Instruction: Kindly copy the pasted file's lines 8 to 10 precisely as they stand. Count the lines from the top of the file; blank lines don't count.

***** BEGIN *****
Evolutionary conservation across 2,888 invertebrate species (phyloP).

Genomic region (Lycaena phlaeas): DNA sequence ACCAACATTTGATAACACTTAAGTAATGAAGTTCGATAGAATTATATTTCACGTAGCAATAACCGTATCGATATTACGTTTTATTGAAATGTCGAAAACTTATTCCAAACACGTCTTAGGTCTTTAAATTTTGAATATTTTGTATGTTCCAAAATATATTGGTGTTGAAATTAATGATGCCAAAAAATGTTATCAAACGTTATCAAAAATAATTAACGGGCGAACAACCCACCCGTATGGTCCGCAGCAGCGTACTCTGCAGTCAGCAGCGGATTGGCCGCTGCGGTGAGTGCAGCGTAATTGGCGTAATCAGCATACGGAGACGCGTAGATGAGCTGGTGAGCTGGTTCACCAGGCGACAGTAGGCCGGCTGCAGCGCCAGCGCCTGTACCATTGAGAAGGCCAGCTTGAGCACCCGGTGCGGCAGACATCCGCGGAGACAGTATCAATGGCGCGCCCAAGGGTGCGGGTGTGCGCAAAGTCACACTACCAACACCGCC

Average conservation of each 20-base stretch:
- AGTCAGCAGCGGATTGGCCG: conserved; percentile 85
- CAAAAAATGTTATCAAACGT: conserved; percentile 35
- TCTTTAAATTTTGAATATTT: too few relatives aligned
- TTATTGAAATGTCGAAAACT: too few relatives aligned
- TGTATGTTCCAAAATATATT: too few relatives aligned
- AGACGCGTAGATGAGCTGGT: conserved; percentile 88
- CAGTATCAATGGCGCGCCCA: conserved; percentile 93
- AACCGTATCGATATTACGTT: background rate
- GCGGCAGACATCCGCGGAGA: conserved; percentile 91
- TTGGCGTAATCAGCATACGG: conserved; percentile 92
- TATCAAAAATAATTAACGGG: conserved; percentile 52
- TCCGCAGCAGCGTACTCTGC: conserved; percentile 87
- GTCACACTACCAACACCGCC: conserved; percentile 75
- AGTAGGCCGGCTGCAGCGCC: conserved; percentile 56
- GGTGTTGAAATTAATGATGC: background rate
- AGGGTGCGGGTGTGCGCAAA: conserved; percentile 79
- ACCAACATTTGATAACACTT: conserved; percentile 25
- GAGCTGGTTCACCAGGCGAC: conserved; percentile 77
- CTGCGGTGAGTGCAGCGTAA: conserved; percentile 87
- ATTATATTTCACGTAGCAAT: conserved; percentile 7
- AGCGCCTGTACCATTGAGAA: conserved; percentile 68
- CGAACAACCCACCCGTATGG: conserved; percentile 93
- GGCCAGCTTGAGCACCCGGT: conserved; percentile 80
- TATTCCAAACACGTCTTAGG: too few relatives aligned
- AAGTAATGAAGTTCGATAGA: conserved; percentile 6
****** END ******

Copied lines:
- TGTATGTTCCAAAATATATT: too few relatives aligned
- AGACGCGTAGATGAGCTGGT: conserved; percentile 88
- CAGTATCAATGGCGCGCCCA: conserved; percentile 93